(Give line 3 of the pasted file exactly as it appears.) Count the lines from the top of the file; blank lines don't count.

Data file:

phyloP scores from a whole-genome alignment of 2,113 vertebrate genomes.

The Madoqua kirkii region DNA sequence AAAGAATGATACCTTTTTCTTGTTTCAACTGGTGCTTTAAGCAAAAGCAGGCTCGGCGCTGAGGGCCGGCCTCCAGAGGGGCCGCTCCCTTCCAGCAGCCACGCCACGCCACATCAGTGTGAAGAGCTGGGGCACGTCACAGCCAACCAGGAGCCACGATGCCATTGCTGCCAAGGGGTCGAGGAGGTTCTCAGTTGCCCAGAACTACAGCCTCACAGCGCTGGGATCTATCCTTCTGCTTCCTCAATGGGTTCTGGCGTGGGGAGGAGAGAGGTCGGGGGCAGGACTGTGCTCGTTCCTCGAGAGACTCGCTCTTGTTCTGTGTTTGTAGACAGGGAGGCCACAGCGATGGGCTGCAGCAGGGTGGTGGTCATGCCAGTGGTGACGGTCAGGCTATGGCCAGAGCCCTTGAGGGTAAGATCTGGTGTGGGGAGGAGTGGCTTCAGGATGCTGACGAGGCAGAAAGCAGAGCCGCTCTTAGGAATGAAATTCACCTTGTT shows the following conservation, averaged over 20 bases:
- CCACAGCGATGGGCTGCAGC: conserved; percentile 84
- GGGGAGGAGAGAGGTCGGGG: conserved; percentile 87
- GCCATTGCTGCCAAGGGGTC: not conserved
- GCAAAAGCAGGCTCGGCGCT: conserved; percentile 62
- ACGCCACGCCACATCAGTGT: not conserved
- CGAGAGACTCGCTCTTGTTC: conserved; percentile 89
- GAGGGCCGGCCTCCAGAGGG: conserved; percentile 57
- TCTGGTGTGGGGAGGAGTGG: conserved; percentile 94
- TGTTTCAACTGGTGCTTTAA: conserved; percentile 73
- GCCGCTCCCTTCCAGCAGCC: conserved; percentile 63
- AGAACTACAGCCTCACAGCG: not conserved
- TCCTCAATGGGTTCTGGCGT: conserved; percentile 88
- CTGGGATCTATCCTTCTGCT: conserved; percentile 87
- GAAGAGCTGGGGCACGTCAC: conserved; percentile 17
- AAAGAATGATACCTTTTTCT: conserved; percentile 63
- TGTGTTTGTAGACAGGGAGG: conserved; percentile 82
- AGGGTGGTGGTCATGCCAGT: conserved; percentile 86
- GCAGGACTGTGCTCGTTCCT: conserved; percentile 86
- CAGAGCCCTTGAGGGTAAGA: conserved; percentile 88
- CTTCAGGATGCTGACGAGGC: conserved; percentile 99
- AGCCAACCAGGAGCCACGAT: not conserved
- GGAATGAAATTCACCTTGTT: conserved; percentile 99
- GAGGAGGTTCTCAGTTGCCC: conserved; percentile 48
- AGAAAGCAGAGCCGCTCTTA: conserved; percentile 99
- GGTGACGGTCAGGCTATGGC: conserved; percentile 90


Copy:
- CCACAGCGATGGGCTGCAGC: conserved; percentile 84